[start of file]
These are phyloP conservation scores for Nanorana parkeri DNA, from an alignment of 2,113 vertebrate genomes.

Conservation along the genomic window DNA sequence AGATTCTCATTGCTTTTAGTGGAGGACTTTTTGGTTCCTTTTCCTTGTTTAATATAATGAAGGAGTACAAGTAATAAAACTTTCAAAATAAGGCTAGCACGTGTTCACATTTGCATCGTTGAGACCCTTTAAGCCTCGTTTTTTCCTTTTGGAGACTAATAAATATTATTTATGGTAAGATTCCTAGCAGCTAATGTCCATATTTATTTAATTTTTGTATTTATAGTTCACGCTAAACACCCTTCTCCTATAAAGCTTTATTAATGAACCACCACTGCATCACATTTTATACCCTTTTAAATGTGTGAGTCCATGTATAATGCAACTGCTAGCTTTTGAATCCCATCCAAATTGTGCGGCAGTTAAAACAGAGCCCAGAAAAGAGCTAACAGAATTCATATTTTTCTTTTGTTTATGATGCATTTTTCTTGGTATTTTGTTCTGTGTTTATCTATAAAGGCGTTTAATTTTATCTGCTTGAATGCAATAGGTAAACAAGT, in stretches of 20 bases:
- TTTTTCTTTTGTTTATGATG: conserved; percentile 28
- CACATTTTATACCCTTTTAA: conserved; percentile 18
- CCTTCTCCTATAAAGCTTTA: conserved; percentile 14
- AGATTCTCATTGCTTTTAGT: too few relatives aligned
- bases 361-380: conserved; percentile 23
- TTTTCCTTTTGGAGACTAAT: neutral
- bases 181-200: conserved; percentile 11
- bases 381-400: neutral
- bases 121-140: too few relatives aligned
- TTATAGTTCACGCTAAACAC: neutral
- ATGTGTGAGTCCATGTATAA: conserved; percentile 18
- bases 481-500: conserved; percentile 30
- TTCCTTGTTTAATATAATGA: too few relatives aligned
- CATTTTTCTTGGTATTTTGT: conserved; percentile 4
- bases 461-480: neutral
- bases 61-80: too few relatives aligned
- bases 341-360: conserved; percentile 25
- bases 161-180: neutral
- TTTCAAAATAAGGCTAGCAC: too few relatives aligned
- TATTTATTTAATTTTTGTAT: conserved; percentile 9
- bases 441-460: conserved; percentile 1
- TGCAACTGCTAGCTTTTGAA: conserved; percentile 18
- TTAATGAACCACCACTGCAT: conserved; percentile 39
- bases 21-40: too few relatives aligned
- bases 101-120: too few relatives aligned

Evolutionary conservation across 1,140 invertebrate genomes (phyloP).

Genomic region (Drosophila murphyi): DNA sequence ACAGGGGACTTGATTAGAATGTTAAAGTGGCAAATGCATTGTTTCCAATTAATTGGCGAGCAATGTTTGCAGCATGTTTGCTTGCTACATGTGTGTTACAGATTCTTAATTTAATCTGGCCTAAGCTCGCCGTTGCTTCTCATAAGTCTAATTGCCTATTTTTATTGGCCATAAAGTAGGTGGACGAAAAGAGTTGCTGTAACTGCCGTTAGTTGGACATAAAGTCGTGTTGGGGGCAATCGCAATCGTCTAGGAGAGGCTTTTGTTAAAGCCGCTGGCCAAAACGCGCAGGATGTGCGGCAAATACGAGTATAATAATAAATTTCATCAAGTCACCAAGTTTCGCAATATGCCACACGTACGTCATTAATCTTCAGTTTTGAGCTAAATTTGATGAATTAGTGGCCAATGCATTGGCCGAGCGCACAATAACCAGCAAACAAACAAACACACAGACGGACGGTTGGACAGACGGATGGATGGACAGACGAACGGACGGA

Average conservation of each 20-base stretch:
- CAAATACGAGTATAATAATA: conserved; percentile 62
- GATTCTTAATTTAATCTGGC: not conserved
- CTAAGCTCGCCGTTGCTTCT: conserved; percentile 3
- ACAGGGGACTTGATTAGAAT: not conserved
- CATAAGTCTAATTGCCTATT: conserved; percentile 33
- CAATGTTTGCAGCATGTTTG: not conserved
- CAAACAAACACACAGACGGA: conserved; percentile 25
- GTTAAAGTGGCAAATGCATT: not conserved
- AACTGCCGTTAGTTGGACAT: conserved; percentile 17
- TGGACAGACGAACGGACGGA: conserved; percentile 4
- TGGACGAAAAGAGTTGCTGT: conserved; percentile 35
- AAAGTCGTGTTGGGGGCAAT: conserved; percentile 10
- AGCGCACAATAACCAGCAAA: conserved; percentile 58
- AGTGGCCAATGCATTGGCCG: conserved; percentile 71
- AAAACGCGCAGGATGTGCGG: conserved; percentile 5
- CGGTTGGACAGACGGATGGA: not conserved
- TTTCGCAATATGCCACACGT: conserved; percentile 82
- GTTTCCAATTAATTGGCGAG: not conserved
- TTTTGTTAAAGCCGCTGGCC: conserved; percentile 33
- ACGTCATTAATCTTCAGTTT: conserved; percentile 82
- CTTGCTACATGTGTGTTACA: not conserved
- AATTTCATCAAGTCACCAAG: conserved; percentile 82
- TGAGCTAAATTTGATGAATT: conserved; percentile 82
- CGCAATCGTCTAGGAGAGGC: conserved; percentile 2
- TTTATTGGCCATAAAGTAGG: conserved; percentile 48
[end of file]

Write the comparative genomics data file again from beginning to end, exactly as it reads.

These are phyloP conservation scores for Nanorana parkeri DNA, from an alignment of 2,113 vertebrate genomes.

Conservation along the genomic window DNA sequence AGATTCTCATTGCTTTTAGTGGAGGACTTTTTGGTTCCTTTTCCTTGTTTAATATAATGAAGGAGTACAAGTAATAAAACTTTCAAAATAAGGCTAGCACGTGTTCACATTTGCATCGTTGAGACCCTTTAAGCCTCGTTTTTTCCTTTTGGAGACTAATAAATATTATTTATGGTAAGATTCCTAGCAGCTAATGTCCATATTTATTTAATTTTTGTATTTATAGTTCACGCTAAACACCCTTCTCCTATAAAGCTTTATTAATGAACCACCACTGCATCACATTTTATACCCTTTTAAATGTGTGAGTCCATGTATAATGCAACTGCTAGCTTTTGAATCCCATCCAAATTGTGCGGCAGTTAAAACAGAGCCCAGAAAAGAGCTAACAGAATTCATATTTTTCTTTTGTTTATGATGCATTTTTCTTGGTATTTTGTTCTGTGTTTATCTATAAAGGCGTTTAATTTTATCTGCTTGAATGCAATAGGTAAACAAGT, in stretches of 20 bases:
- TTTTTCTTTTGTTTATGATG: conserved; percentile 28
- CACATTTTATACCCTTTTAA: conserved; percentile 18
- CCTTCTCCTATAAAGCTTTA: conserved; percentile 14
- AGATTCTCATTGCTTTTAGT: too few relatives aligned
- bases 361-380: conserved; percentile 23
- TTTTCCTTTTGGAGACTAAT: neutral
- bases 181-200: conserved; percentile 11
- bases 381-400: neutral
- bases 121-140: too few relatives aligned
- TTATAGTTCACGCTAAACAC: neutral
- ATGTGTGAGTCCATGTATAA: conserved; percentile 18
- bases 481-500: conserved; percentile 30
- TTCCTTGTTTAATATAATGA: too few relatives aligned
- CATTTTTCTTGGTATTTTGT: conserved; percentile 4
- bases 461-480: neutral
- bases 61-80: too few relatives aligned
- bases 341-360: conserved; percentile 25
- bases 161-180: neutral
- TTTCAAAATAAGGCTAGCAC: too few relatives aligned
- TATTTATTTAATTTTTGTAT: conserved; percentile 9
- bases 441-460: conserved; percentile 1
- TGCAACTGCTAGCTTTTGAA: conserved; percentile 18
- TTAATGAACCACCACTGCAT: conserved; percentile 39
- bases 21-40: too few relatives aligned
- bases 101-120: too few relatives aligned

Evolutionary conservation across 1,140 invertebrate genomes (phyloP).

Genomic region (Drosophila murphyi): DNA sequence ACAGGGGACTTGATTAGAATGTTAAAGTGGCAAATGCATTGTTTCCAATTAATTGGCGAGCAATGTTTGCAGCATGTTTGCTTGCTACATGTGTGTTACAGATTCTTAATTTAATCTGGCCTAAGCTCGCCGTTGCTTCTCATAAGTCTAATTGCCTATTTTTATTGGCCATAAAGTAGGTGGACGAAAAGAGTTGCTGTAACTGCCGTTAGTTGGACATAAAGTCGTGTTGGGGGCAATCGCAATCGTCTAGGAGAGGCTTTTGTTAAAGCCGCTGGCCAAAACGCGCAGGATGTGCGGCAAATACGAGTATAATAATAAATTTCATCAAGTCACCAAGTTTCGCAATATGCCACACGTACGTCATTAATCTTCAGTTTTGAGCTAAATTTGATGAATTAGTGGCCAATGCATTGGCCGAGCGCACAATAACCAGCAAACAAACAAACACACAGACGGACGGTTGGACAGACGGATGGATGGACAGACGAACGGACGGA

Average conservation of each 20-base stretch:
- CAAATACGAGTATAATAATA: conserved; percentile 62
- GATTCTTAATTTAATCTGGC: not conserved
- CTAAGCTCGCCGTTGCTTCT: conserved; percentile 3
- ACAGGGGACTTGATTAGAAT: not conserved
- CATAAGTCTAATTGCCTATT: conserved; percentile 33
- CAATGTTTGCAGCATGTTTG: not conserved
- CAAACAAACACACAGACGGA: conserved; percentile 25
- GTTAAAGTGGCAAATGCATT: not conserved
- AACTGCCGTTAGTTGGACAT: conserved; percentile 17
- TGGACAGACGAACGGACGGA: conserved; percentile 4
- TGGACGAAAAGAGTTGCTGT: conserved; percentile 35
- AAAGTCGTGTTGGGGGCAAT: conserved; percentile 10
- AGCGCACAATAACCAGCAAA: conserved; percentile 58
- AGTGGCCAATGCATTGGCCG: conserved; percentile 71
- AAAACGCGCAGGATGTGCGG: conserved; percentile 5
- CGGTTGGACAGACGGATGGA: not conserved
- TTTCGCAATATGCCACACGT: conserved; percentile 82
- GTTTCCAATTAATTGGCGAG: not conserved
- TTTTGTTAAAGCCGCTGGCC: conserved; percentile 33
- ACGTCATTAATCTTCAGTTT: conserved; percentile 82
- CTTGCTACATGTGTGTTACA: not conserved
- AATTTCATCAAGTCACCAAG: conserved; percentile 82
- TGAGCTAAATTTGATGAATT: conserved; percentile 82
- CGCAATCGTCTAGGAGAGGC: conserved; percentile 2
- TTTATTGGCCATAAAGTAGG: conserved; percentile 48